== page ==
Driving With Your Headlights Off and Reading the Evening World
So, the essence of Coon vision involves "seeing things," specifically, "seeing in the dark." For once we saw through a glass, darkly, and some day face to face. But in between comes Coon vision, with which we may gain a slightly clearer view of our brief phase in the mirror.
One of the reasons I am so intrigued by Finnegans Wake is that it attempts to illuminate the night not with light, but to adapt the eyes to seeing in the dark. In other words, if we merely shine light into the darkness, it is no longer darkness. We aren't studying darkness but day.
It is hopefully not banalogous to compare it to the experiments of quantum physics, in which the observer causes the "collapse of the wave function," i.e., the wave to become particle. Prior to its observation, the particle is nowhere and everywhere, but by setting up experimental conditions to observe it, it is brought out into the light, so to speak. It becomes a particle by viewing it as such. But then we have eliminated the wave. The principle of complementarity means that we can either see the wave or the particle, but not both at the same time.
If day vision is the particle, then night vision is the wave. To extend the analogy -- analogy being one of the important modes by which we may see in the dark -- day is to part as vision is to whole; also, light is to horizontal as night (which emphatically is not lightlessness) is to the vertical. Day vision always illuminates a part, whereas the parts tend to blend together at night, which lends itself to the contemplation of wholeness and verticality -- of the primordial interconnectedness of things.
For example, I seriously doubt that I could write these posts if I weren't sitting here by the light of darkness with my eyes agoggled and my ears hanging wide open. For the eye is the organ of the day, while the ear is the organ of night. To see with the ear we must disenable the eye, which greedily takes in everything at once, while the ear must be passive and patient, as events reveal their wholeness in time. But just as ears can see time, eyes can hear space, specifically, the sacred space where God dwells.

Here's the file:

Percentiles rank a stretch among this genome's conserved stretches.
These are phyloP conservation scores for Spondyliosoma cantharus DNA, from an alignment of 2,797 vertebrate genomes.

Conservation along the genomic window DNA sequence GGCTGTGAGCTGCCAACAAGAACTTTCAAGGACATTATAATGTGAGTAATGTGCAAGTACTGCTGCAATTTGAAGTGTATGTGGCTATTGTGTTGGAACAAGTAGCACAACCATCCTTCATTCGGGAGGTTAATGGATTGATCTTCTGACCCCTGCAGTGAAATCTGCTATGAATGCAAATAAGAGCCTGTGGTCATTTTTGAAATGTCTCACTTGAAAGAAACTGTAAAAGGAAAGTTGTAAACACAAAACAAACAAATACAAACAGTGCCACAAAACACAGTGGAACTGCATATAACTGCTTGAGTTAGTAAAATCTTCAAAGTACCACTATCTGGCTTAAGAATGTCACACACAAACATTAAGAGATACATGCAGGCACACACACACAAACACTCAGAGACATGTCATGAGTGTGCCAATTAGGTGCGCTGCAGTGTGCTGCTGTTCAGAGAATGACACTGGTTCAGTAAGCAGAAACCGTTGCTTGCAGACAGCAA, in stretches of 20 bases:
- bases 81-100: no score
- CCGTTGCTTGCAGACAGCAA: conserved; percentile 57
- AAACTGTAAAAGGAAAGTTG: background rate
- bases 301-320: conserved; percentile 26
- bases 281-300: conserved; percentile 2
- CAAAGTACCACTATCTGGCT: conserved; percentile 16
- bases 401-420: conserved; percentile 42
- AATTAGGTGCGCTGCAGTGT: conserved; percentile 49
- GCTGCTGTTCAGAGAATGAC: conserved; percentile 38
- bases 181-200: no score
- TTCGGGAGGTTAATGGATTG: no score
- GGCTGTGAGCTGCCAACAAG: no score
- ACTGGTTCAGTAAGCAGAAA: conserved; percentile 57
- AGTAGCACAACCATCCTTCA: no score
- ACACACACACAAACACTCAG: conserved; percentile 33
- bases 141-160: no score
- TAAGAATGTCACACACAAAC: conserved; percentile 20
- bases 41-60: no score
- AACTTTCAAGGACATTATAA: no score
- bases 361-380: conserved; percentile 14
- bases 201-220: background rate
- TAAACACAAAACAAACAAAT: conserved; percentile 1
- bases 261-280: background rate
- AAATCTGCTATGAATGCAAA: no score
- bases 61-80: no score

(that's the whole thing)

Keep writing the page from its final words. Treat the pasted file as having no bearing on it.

Is this not the purpose of meditation and prayer, to turn off the light in order to see by darkness? "When you pray, go into your inner room, close your door and pray to your Father who is in secret." "Secret" is a fascinating word with many implicit meanings buried within: hidden, mystery, remote from human frequentation or notice, secluded, esoteric, revealed only to the initiated, constructed so as to elude observation or detection, a key to a desired end.
In the words of the Katha Upanishad, "The Self-Existent made the senses turn outward. Accordingly, man looks toward what is without, and sees not what is within. Rare is he who, longing for immortality, shuts his eyes to what is without and beholds the Self.... He who sees the manifold universe, and not the one reality, goes evermore from death to death."
In fact, let us continue with this luminous ego-dielogue with the King of Death: "That which is awake in us even while we sleep, shaping in dream the objects of our desire -- that indeed is pure, that is Brahman, and that verily is called the Immortal. All the worlds have their being in that, and none can transcend it. That is the Self."
Such esoteric passages can easily be Cross-referenced and trancelighted into Christian terms. "The Self-Existent made the senses turn outward," means that that that which is without mirrors that which is within, because both partake of the divine logos. Consciousness is the "inturned logos," just as the world is logos exteriorized. Rare is he who wakes to the Dreamer who eternally dreams the dream, the unborn night womb out of which all is born:
"She knows not, for her whole Being throbs with a passionate yearning to be known. If she is sometimes termed unconscious, it is only in the sense that she is not the bright [March] forthshining awareness of the Father, the Light of lights, who is her opposite pole.... Devoid of form, empty of forms, she holds within her darkly living heart the potentiality of all forms.